my ideal teacher

My Ideal Teacher
When I think about teachers that I have had in the past, several different ones come to my mind. Each of these educators stands out in my mind for a variety of diverse reasons. Whether it is their sense of humor, their tactfulness, their love of the subject matter, their fanatical and sporadic behavior, or their yearning to be childish themselves, I can still remember at least one quality of every teacher I have ever encountered. Every one of these teachers conveyed subject material to their students just as they were educated and employed to do. However, I trust that every professional in the world has an abundance of opportunity for improvement; teachers could discover and improve themselves merely by having an open mind and observing one another. If I could construct the “ideal” teacher for me, I would only have to focus on three main aspects of the individual. These three qualities would be conducting a fun and interesting class, having organization and genuine comprehension of subject material, and developing a need to accept and have a constructive relationship with all students.
Because of the most recent technology children today expect to be entertained by some other means than “twiddling their thumbs”. This need is not only present in the home setting; it is everywhere they go, including school. Therefore, teachers today have to make learning more enjoyable than it ever has been. Students are aware that at school they have strict rules to follow and expectations from their teachers. However, school can be fun if the teachers make it that way. There are numerous ways that a teacher can accomplish this. For example, a teacher could do something as simple as having a “joke of the day” that the students can expect to hear when they come into the class. By incorporating something this small into the classroom the teacher immediately breaks the ice and gains the students’ interest. I had a teacher in high school that began each class with a funny story or a random fact. We, as students, looked forward to attending to his classes just to know what he had brought for us that day. He was a stern teacher, but everyone appreciated him because he showed an interest in us enjoying his classes.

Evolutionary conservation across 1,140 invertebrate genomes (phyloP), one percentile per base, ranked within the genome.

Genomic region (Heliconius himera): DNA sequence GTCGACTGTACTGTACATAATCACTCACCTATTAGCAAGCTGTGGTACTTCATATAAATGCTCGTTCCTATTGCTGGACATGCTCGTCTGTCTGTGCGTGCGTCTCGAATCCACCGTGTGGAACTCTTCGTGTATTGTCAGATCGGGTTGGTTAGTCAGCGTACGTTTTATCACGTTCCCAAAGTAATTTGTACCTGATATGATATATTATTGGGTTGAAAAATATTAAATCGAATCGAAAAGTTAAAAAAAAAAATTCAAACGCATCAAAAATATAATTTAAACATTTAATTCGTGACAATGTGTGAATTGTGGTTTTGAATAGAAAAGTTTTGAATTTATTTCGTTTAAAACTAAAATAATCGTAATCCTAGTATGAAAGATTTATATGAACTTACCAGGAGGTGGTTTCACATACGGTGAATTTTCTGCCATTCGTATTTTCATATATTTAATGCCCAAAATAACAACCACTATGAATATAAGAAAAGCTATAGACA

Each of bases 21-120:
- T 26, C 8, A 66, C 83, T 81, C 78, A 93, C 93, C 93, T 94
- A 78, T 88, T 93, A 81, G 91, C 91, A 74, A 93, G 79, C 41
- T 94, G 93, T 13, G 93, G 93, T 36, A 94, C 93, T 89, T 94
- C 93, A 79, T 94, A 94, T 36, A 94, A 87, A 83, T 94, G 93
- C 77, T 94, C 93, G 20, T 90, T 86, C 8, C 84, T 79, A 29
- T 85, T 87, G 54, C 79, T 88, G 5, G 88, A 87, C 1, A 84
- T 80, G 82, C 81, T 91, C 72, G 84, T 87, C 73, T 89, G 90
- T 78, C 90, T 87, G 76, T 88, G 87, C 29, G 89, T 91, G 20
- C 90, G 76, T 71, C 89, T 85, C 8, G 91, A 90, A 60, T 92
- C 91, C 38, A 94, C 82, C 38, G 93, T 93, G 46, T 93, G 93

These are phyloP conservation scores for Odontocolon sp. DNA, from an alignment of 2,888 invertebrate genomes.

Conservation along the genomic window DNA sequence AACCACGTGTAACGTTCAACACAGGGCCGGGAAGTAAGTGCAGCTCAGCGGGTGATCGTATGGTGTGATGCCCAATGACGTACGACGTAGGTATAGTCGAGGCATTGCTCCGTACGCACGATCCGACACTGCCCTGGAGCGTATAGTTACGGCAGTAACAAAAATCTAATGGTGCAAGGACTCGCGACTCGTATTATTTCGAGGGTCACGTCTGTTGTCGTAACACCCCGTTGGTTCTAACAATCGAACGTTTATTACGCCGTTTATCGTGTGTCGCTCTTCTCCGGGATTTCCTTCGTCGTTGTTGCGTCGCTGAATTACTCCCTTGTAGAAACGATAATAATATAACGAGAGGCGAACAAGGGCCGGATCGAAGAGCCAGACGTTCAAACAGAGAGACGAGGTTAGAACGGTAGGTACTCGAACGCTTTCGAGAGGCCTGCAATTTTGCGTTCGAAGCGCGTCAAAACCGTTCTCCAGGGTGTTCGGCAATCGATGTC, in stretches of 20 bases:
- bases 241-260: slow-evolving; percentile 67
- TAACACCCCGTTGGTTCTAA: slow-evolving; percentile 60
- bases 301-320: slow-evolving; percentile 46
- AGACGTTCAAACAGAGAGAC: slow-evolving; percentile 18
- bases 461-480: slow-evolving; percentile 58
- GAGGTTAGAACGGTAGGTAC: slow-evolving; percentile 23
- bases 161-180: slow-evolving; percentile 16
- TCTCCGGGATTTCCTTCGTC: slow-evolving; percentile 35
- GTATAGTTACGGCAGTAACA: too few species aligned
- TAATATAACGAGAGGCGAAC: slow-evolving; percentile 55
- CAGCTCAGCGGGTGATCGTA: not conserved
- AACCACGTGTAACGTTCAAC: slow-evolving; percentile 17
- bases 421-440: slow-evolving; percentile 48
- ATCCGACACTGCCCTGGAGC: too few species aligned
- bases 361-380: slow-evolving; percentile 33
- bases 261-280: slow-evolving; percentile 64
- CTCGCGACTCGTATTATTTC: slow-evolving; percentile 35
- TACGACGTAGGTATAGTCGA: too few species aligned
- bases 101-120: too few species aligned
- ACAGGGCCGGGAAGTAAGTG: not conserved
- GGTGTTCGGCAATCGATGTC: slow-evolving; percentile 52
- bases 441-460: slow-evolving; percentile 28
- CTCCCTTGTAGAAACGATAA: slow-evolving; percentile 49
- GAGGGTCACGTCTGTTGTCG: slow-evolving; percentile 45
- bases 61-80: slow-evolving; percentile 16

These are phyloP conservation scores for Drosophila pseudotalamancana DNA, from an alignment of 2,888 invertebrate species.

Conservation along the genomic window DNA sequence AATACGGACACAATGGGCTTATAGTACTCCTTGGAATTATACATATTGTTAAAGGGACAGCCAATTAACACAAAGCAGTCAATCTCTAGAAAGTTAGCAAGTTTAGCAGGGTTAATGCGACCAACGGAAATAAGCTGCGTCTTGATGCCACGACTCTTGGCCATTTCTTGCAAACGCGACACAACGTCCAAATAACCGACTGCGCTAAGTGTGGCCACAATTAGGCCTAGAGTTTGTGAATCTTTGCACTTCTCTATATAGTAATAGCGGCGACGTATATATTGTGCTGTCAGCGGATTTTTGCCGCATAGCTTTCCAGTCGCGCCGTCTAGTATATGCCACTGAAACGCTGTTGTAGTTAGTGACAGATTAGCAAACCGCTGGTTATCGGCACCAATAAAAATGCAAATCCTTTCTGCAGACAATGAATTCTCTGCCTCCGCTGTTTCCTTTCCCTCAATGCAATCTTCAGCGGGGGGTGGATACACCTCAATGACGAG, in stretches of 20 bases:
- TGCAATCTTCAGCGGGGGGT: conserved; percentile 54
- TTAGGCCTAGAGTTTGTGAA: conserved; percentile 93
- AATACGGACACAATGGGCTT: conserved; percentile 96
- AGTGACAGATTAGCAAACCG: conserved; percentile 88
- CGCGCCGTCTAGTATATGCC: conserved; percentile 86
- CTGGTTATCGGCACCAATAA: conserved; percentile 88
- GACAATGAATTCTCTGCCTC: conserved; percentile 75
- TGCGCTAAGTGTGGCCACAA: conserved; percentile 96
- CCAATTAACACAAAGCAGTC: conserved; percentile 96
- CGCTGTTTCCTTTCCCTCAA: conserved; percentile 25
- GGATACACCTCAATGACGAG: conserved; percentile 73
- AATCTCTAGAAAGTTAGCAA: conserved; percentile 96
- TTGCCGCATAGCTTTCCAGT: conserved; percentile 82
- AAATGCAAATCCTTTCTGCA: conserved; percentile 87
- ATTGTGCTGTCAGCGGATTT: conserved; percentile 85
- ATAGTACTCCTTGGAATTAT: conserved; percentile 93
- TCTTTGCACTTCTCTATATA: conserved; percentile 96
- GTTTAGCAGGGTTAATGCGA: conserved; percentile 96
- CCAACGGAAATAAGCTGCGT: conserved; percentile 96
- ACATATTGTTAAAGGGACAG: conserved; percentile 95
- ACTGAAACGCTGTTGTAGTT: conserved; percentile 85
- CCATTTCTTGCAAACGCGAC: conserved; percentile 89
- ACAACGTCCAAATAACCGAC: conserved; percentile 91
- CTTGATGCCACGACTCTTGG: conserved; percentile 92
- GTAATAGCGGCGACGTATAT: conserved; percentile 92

An additional way that educators can make the class stimulating while maintaining student interest is to include voice fluctuations and floor coverage in their lectures. We have all experienced those teachers who never change their voice or their position on the floor during the course of an hour. These monotone voices and stand still positions are almost hypnotizing; students get sluggish and drop curiosity fast. My ideal teacher would use their voice to expand and carry on the students’ attention for the whole hour.
Using voice to emphasize an important point or even an incident that is being discussed can be very valuable in creating excitement for the students. When a teacher moves about the room, one will notice that the students will focus on the teacher and their eyes will follow. Simply moving their eyes to follow the teacher’s pattern of movements can be effective in keeping the student’s attention. A teacher could even reenact or act out using body actions for various topics. This would make the students chuckle and assure the teacher that the students are paying attention. Of course a teacher has to have well rounded knowledge of the topic to use these methods effectively.
Everyone assumes teachers have the intelligence and organization to teach in a classroom setting. This is not always the situation; I have learned this first hand. I have had teachers throughout my education in which I thought I could have taught the group better than they. The word intelligence carries a lot of power with it. I feel that a teacher gains or loses the respect from their students based on the means they present the knowledge they hold.